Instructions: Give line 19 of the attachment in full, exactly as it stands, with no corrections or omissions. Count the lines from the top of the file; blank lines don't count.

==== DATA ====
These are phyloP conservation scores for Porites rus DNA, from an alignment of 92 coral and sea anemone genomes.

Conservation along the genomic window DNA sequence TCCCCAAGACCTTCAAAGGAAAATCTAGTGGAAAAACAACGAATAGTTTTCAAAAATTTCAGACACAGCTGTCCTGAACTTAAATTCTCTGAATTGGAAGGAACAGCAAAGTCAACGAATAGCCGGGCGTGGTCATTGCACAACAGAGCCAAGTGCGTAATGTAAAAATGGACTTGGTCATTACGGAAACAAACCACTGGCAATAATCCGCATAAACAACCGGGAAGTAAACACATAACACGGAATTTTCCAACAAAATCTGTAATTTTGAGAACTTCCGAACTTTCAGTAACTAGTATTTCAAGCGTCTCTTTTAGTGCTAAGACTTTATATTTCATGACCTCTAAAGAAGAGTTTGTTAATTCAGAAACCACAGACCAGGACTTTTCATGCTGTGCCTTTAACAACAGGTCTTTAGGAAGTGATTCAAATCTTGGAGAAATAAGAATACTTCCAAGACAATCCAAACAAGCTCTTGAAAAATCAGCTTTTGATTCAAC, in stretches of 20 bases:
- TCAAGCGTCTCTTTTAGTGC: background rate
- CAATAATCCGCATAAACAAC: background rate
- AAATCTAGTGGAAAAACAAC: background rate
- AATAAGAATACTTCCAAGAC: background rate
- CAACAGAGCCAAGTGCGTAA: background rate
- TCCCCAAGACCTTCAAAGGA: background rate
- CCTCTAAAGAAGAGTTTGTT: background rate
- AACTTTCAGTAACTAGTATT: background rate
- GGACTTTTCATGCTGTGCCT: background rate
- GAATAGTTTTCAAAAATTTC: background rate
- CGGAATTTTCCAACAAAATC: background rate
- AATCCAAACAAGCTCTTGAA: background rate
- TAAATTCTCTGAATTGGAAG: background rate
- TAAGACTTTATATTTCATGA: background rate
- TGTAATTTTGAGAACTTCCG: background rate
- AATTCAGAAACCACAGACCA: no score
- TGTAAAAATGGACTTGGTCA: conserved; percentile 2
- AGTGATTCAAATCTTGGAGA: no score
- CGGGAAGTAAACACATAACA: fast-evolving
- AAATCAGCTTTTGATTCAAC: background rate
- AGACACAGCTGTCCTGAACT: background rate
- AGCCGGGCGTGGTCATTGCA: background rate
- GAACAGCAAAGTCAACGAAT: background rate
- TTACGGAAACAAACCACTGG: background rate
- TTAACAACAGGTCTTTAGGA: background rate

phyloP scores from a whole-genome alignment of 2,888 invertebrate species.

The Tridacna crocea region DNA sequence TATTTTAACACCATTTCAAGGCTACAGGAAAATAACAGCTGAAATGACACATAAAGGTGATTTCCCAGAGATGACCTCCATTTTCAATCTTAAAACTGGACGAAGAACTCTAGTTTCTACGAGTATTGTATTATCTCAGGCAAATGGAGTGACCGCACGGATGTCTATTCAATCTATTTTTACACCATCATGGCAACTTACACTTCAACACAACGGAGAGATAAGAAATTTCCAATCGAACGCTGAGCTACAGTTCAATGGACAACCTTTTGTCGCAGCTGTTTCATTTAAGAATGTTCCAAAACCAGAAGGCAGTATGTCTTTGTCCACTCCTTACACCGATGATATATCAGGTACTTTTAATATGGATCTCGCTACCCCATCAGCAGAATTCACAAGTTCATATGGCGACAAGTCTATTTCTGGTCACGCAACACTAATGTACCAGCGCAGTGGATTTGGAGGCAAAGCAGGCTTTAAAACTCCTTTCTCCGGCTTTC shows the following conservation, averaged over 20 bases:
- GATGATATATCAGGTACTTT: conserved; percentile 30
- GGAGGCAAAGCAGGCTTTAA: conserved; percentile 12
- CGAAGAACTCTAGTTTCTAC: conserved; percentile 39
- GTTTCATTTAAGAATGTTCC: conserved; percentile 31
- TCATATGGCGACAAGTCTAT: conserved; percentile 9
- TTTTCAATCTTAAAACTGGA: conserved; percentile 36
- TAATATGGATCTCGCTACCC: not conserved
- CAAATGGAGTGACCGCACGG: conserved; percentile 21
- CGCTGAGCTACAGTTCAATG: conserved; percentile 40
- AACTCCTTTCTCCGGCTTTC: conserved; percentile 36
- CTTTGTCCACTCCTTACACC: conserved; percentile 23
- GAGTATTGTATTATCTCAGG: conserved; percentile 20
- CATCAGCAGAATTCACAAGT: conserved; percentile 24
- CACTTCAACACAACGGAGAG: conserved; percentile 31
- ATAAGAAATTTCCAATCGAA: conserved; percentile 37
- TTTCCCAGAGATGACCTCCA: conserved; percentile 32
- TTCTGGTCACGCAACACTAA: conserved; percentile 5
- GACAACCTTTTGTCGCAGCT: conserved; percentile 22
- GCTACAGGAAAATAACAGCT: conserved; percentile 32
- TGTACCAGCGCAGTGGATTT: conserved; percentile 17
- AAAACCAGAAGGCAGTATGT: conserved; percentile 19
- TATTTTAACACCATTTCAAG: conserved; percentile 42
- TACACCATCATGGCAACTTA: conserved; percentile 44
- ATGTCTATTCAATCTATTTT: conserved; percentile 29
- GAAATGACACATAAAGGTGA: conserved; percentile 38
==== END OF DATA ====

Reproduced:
- TGTAAAAATGGACTTGGTCA: conserved; percentile 2